The algebraic invariants in Table 2, that is, depth , derived length , abelian type invariants of the centre , relation rank , nuclear rank , abelian quotient invariants of the first maximal subgroup, respectively of the commutator subgroup, transfer kernel type , action flag , and the factorized order of the automorphism group have been computed by means of program scripts written for MAGMA [17] .

Each group is characterized by the parameters of the normalized representative of its isomorphism class, according to Formula (9.2), and by its identifier in the SmallGroups Database [19] .

The column with header # contains the number of groups with identical invariants (except the presentation), for each row.

Corollary 11.1. (Actions and relation ranks.) The algebraic invariants of the vertices of the structured coclass-4 tree are listed in Table 2. In particular:

1) The groups with -action are all mainline vertices , , the two terminal vertices with odd , the two terminal vertices with even , and two terminal non-metabelian vertices with odd .

2) With respect to the kernel types, all mainline groups of type b.10^{*}, , the two leaves of type d.25, , with every odd logarithmic order, two distinguished metabelian leaves of type b.10 with every even logarithmic order, and two distinguished non-metabelian leaves of type b.10 with every odd logarithmic order possess a -action.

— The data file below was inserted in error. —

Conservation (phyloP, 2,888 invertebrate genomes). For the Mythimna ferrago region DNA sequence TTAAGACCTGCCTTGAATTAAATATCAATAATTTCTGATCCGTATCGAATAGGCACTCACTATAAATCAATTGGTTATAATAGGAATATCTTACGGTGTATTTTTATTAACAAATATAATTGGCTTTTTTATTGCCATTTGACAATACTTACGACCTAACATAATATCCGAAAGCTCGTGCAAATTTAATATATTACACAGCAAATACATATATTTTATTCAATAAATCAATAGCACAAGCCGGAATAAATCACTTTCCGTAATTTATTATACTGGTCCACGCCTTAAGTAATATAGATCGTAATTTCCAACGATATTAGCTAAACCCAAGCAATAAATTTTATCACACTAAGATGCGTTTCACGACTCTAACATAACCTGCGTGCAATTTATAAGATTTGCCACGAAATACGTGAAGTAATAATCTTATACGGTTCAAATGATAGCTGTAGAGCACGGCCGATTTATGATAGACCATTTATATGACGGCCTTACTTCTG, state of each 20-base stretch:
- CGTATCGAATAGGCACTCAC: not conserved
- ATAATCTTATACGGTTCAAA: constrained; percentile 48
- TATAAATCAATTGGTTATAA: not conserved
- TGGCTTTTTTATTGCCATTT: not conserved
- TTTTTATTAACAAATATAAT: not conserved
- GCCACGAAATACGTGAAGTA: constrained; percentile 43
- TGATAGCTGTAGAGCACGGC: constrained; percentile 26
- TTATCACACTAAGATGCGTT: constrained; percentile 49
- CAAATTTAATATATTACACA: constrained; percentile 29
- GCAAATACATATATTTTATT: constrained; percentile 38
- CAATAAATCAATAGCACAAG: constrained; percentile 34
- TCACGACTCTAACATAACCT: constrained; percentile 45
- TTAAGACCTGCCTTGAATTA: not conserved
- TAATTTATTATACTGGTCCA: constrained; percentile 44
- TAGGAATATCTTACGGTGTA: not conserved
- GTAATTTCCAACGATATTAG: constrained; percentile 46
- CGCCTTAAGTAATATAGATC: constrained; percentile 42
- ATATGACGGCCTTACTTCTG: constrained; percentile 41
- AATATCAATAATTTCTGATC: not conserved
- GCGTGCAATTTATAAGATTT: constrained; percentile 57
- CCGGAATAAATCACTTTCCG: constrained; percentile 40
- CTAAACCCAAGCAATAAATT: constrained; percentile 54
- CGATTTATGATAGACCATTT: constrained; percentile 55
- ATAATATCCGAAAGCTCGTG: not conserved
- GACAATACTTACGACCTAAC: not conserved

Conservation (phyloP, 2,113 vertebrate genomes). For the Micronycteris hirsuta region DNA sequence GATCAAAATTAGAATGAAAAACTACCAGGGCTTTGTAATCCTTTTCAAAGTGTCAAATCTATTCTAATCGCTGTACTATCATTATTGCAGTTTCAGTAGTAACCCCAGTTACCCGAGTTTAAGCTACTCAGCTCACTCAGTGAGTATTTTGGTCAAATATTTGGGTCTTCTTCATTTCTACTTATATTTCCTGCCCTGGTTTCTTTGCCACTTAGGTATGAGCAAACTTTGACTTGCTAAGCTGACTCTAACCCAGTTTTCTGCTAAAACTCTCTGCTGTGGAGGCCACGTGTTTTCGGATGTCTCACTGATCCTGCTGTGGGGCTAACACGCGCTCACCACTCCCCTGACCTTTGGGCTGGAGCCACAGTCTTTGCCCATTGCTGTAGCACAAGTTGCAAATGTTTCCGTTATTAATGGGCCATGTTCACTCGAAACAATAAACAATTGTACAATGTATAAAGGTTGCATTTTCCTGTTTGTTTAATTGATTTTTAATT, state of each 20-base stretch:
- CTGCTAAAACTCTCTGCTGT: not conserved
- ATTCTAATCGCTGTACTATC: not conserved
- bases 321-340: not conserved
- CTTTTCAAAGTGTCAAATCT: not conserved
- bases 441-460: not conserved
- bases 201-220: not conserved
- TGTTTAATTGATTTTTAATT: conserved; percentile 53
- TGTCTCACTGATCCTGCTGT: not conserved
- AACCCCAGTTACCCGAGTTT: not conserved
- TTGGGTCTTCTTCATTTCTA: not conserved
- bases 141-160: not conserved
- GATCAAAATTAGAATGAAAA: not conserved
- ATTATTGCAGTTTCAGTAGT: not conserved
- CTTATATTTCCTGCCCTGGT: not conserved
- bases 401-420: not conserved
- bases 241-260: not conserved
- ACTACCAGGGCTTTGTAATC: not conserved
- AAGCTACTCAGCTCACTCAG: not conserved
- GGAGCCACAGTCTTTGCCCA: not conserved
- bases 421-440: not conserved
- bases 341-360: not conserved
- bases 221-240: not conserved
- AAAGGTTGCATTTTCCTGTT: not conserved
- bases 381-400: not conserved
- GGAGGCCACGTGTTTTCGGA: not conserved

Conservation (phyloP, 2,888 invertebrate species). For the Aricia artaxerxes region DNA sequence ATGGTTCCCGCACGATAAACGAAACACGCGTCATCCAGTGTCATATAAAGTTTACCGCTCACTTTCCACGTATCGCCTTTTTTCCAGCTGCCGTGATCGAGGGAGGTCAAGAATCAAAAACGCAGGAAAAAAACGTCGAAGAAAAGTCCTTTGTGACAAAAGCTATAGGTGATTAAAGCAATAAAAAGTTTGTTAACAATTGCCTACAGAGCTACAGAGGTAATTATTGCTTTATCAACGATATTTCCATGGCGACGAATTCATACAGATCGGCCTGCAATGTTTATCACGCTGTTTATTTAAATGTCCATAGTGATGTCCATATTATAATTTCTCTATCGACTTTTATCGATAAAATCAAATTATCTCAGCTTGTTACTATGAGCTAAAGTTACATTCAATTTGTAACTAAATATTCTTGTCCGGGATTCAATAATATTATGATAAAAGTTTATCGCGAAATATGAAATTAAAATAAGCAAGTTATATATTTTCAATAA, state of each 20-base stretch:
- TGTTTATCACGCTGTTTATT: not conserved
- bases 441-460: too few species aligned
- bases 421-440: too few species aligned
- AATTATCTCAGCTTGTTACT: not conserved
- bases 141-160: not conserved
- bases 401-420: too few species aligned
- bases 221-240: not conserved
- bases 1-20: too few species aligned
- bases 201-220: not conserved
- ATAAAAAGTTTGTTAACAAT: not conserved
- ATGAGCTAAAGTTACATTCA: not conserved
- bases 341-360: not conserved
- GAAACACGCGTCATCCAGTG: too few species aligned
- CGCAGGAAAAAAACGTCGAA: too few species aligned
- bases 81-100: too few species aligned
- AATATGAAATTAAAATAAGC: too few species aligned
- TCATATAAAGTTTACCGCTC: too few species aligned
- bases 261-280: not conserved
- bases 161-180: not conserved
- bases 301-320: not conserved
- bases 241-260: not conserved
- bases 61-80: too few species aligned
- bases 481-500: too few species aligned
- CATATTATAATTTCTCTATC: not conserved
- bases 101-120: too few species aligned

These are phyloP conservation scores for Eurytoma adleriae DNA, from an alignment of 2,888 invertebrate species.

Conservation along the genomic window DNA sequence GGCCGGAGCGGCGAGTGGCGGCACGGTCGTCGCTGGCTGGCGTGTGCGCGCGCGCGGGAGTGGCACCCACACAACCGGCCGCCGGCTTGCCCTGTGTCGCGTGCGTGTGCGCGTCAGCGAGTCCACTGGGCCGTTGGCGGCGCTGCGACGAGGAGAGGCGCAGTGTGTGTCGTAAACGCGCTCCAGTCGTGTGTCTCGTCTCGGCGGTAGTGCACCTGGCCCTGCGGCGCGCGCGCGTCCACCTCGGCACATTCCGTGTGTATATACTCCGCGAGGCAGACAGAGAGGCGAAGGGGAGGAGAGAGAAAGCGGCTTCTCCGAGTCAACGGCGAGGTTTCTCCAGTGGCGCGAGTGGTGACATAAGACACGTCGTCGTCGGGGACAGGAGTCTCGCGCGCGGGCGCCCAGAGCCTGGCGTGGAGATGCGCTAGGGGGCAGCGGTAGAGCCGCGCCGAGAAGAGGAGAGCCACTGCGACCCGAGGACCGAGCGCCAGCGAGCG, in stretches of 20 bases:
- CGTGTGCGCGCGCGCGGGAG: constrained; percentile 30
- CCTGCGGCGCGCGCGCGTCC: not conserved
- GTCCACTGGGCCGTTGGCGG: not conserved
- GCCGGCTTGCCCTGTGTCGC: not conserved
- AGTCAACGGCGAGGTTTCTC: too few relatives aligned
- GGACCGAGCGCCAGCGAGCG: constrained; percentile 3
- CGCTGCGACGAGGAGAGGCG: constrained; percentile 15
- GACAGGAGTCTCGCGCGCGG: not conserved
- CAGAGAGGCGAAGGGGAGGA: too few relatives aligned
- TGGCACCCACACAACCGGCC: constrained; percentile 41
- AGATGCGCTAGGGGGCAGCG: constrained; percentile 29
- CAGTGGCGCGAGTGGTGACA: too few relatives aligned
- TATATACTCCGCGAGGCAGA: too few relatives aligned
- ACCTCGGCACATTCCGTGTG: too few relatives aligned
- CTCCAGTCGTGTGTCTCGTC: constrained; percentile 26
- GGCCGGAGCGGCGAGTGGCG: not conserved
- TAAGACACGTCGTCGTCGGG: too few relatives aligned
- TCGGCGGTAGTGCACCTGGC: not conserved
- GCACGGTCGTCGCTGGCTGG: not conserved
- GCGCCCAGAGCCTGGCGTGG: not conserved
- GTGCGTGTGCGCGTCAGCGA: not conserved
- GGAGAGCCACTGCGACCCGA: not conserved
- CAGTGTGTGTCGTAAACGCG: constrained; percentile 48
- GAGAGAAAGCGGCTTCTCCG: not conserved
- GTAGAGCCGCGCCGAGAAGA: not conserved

3) The relation rank is given by for the mainline vertices , , and otherwise. There do not occur any RI-actions.

Proof. (of Corollary 11.1) The existence of an RI-action on G has been checked by means of an algorithm involving the p-covering group of G, written for MAGMA [17] . The other claims follow immediately from Table 2, continued indefinitely with the aid of the periodicity in Prop. 11.3.

11.2. Two Mainlines of Type d.19^{*} for Even Coclass r ≥ 4

Proposition 11.4. (Periodicity and descendant numbers.)

The branches , , of the first coclass-4 tree with mainline vertices of transfer kernel type d.19^{*}, , are purely periodic with primitive length and without pre-period, , that is, are isomorphic as digraphs, for all .